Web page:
In October a US Federal Communications Commission requirement goes into effect that states emergency services must be able to locate all 911 calls placed from a cell phone to within 100 yards. The FCC calls this new service e911, with the E standing not for emergency but for enhanced. Enhanced has a solid, high-tech spin to it.
For your information, last year 911 received approximately 150 million calls, of which 45 million were from wireless phones, according to Scott Petronis at MapInfo, in Troy, New York.
The question, as always, is whether the government is a benevolent or malevolent monster that in this case will use location-based technology to track your whereabouts. The answer? I don't know.
Certainly Uncle Sam has been in the news a great deal of late regarding its various high-tech surveillance operations, Carnivore and Echelon, for example.
Carnivore is the email and web surfing surveillance application used by government agencies to track bad guys. Echelon is the supposed worldwide surveillance satellite system that monitors calls, listening for key words and phrases such as "bomb," "kill the president," "nerve gas," and so forth.
And recently the US Federal Bureau of Investigation requested permission from the FCC to use, among other things, dialed digit extraction technology. Here's how it works: If you are on your cellphone and accessing your bank using touch tones to punch in an account number, the FBI wants to be able to intercept that information under the Communications Assistance for Law Enforcement Act (CALEA).
The wireless industry took that FBI request to court; the courts ruled with the industry and against the FBI. At this point, any information passed via the phone that is not the phone number and location is not available to law enforcement agencies without a court order.
Using today's technology, information passes in random encoded packets; someone intercepting a data transmission would not be able to tell what is in each packet until all the packets were decoded. It is all or nothing. So in the interests of privacy, the courts said it shall be nothing, according to Travis Larsen, a spokesman for the Cellular Telecommunications Industry Association.
Starting in October, cellphone manufacturers, working in partnership with the wireless network providers, will include the technology -- there are a number of ways this can be done -- to locate you within that 100-yard radius as long as your cell phone is turned on. This information is supposed to be accessed only if you dial 911.
The selling of location-based services will be the subject of another Wireless World column.
Could the government or anyone with the genius to figure out how to tap into that information also learn your location? You bet they could.
Larsen adds, however, that under CALEA, a law enforcement agency requesting cooperation from a wireless network provider in locating certain people can access that information only by obtaining a court order.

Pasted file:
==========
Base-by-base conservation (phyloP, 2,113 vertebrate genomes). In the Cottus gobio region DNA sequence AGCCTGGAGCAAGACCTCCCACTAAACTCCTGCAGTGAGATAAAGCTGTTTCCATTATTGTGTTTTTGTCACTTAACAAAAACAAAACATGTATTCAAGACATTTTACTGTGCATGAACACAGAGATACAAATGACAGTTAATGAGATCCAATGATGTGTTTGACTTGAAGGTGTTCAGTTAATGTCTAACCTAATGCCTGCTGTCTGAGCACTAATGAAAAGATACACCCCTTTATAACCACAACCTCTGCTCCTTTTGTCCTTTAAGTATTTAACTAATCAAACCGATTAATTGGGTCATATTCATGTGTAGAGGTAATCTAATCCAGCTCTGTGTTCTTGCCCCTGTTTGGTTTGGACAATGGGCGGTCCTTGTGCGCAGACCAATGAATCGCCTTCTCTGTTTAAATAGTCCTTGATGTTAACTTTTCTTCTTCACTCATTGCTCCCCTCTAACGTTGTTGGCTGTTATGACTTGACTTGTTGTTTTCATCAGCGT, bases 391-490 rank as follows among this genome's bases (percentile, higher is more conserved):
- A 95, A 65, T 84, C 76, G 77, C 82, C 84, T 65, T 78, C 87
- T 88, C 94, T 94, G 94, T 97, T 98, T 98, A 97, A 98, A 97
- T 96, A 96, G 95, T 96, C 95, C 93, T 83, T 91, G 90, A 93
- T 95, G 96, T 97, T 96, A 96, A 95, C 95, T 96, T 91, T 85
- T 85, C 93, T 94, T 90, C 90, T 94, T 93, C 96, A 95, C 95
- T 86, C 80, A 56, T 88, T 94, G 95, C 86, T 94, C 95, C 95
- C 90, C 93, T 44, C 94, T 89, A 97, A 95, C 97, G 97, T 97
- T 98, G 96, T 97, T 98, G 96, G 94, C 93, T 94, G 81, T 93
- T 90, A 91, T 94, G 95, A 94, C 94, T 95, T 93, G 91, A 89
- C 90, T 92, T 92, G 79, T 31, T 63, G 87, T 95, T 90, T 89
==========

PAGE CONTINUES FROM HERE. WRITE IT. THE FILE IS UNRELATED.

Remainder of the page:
"That court order has a strict legal requirement, like [requesting] a tap or a trace," Larsen says. "A judge has to give permission."
So I called Michael Gross, an attorney I know, and asked how hard it is to get permission to tap a phone. Michael has been practicing criminal law for 35 years in River Edge, New Jersey.
Michael told me that permission to tap differs from state to state. But the general requirement is that the highest-level criminal court judge in each county is selected to hear applications made by police officials using sworn affidavits, supported by live testimony. The affidavit states that a crime is being or has been committed and that evidence of person or persons involved in committing that crime can best be obtained by using a wiretap.
Permission is typically given for limited amounts of time, usually on a 30-day basis with the time extended under certain circumstances. Interestingly enough, by law, the person being tapped must be notified, usually within 90 days after the tap, that a tap was placed on the phone.
I asked Gross if approvals vary from judge to judge when taps are requested. "These days I believe this stuff is getting easier," he says. "The judges appointed in recent years have a tendency to assume and rely upon an assumption that the government wouldn't be asking if they weren't entitled. They don't put the applicant through as a severe a test for proof as they used to."
I am aware of the argument that says if you've done nothing wrong, then you have nothing to fear. But I'm afraid world history is not very reassuring on that score.
This is a huge topic that has many facets, both pro and con, but unfortunately I've used up my allotted space. Stay tuned for Part 2, coming next week.
If you have anything to contribute about this issue I would like to hear from you. Send email to Ephraim Schwartz.
Schwartz is an editor at large in InfoWorld's news department. He has covered the high-tech industry for 16 years.